Colombo Telegraph

The Vote-Budget

By Malinda Seneviratne – 

Malinda Seneviratne

The JVP’s Sunil Handunnetti captured the Opposition’s sentiments with regard to Budget 2015 best. He said ‘අද අය වැය දිනය නෙමෙයි…වඩා හොඳයි මේකට අල්ලස් දිනය කියල කිව්වා නම්’ (this is not Budget Day…it would be more appropriate to call it Bribe Day).  There was at once dismay (at the political impact of the budget) and acknowledgment that at least on the face of it the budget would resonate well with a wide cross section of the population.

There’s something in it for everyone, this is clear. No, it’s not that everyone got all the goodies in their respective wish-lists.  The President is not Santa Clause. Santa Clause is pure fiction; the President has to deal with the real. ‘The real’ is about what’s there to give. It is about who gets how much of what. Or at least, that’s what we are supposed to think.

It was bound to be a goodies-budget, a budget to please everyone. Except the Opposition. That’s a no-brainer when there’s a major election coming up. It’s one of those benefits enjoyed by the incumbent. Nothing illegal about it of course, but the fact remains that the budget was presented not just by the President (in his capacity as Minister of Finance) but a President who in all likelihood would be running for re-election a few months from now. That’s to be expected from a politician and certainly from one who unarguably reads the political equation much better than anyone else around.

This is why the budget pulled the propaganda rug from under the feet of the Opposition. It bested by quite a margin the if-elected pledges that have been doing the rounds. But that’s exactly where the problem lies. Politicians are made of promises. Pledges are easy. The nutshell versions are full of promise because they deal with aggregate numbers and broad categories. The devil is in the details. This is where the Opposition has a responsibility. They have to dig it all up and offer the people a more detailed picture of deliverability.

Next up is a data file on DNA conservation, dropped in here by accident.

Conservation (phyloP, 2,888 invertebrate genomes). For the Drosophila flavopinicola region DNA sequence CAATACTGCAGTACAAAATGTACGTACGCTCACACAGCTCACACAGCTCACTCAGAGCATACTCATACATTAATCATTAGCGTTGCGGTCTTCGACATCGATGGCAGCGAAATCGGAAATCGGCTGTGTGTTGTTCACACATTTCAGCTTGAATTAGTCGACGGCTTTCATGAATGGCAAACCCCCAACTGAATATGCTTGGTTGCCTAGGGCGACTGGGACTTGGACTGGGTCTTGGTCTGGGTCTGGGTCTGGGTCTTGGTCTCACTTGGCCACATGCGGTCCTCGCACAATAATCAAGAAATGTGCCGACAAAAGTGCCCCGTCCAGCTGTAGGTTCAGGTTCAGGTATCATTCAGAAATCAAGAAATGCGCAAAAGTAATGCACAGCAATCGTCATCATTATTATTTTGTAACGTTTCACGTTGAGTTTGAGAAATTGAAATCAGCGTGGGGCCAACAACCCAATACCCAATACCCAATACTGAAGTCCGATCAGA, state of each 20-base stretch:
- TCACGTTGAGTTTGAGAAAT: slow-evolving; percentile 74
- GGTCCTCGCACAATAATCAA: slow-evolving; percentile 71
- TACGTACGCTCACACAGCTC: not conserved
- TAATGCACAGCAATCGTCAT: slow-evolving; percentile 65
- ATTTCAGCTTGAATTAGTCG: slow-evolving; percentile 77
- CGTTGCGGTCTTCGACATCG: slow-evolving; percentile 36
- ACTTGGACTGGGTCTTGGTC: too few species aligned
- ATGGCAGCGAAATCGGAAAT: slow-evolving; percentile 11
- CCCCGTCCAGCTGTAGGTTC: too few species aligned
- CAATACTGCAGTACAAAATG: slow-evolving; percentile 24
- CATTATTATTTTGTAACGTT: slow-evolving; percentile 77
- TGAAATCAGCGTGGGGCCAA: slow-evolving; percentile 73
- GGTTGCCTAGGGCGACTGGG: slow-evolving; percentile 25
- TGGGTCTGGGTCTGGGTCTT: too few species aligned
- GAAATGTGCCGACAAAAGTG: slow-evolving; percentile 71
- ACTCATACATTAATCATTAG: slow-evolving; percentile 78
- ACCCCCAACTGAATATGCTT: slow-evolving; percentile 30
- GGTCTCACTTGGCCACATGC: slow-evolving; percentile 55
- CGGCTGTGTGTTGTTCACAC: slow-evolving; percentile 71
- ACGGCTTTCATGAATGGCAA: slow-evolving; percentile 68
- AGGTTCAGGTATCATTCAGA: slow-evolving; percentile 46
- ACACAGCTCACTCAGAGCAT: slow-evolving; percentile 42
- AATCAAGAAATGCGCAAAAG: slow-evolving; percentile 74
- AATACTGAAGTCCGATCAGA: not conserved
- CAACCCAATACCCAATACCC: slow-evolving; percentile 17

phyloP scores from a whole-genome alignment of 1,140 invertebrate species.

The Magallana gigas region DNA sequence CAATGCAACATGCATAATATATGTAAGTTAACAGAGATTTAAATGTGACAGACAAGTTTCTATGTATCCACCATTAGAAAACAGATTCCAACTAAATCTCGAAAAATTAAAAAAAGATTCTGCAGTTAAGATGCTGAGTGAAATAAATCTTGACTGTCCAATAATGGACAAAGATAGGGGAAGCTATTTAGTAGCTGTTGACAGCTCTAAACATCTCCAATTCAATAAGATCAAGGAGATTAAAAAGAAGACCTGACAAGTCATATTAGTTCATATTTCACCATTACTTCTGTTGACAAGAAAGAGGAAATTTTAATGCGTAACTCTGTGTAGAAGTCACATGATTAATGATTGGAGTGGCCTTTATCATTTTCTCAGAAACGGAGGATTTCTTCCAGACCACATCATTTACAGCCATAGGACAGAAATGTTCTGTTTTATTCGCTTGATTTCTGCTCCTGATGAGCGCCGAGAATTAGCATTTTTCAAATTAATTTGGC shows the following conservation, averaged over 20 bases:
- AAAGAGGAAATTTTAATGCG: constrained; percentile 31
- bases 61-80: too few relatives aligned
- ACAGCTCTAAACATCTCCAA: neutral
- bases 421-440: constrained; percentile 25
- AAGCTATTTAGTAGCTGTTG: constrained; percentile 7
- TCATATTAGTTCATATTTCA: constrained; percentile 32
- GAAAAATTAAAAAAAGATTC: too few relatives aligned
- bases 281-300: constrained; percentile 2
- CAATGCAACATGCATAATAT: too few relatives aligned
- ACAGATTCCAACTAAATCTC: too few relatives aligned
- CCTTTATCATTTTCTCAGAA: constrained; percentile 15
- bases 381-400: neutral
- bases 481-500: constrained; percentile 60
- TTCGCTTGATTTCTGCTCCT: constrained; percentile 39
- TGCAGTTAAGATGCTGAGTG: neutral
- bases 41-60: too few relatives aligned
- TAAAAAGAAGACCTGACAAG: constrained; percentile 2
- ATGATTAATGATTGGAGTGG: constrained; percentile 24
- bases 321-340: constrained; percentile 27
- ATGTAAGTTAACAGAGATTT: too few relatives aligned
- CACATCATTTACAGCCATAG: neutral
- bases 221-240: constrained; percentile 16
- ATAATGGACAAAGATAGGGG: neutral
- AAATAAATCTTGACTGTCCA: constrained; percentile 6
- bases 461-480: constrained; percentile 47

If one were to check the nutshell versions of previous budgets and weigh the pledges against what actually materialized, one would be cynical of grand promises. The difference this time is that the ‘doing’ has to get off the ground fast. Delays and excuses would only help the Opposition.

This is where the most neglected aspect of the budget comes into play – income. A ‘spending budget’ warms everyone’s heart and this one is warmer than usual.  But one can’t spend that which one does not have. You can’t plan expenditure if you don’t have a reasonable estimate of income. Revenue cannot be conjured.  It’s basic logic. If you don’t have as much money as you need, you have to borrow. That’s debt. The sweet thing about debt as far as the Government is concerned is that it belongs to the public. The other sweet thing about debt is that it is a headache that hits later on.  Think of credit cards. You are essentially spending what you don’t have. But you have to pay. Later. With interest. Pay-day is not a happy day, whichever way you think about it.

But right now, as things stand and with elections coming up, if you want a one-line description of what it was all about, Joe Biden puts it best: ‘Don’t tell me what you value, show me your budged, and I’ll tell you what you value.’

Votes, folks.

In the coming days we’ll have a budget vote on a vote-budget. The Government has the numbers in Parliament. The budget will fix the numbers outside.

*Malinda Seneviratne is the Chief Editor of ‘The Nation’ and his articles can be found at

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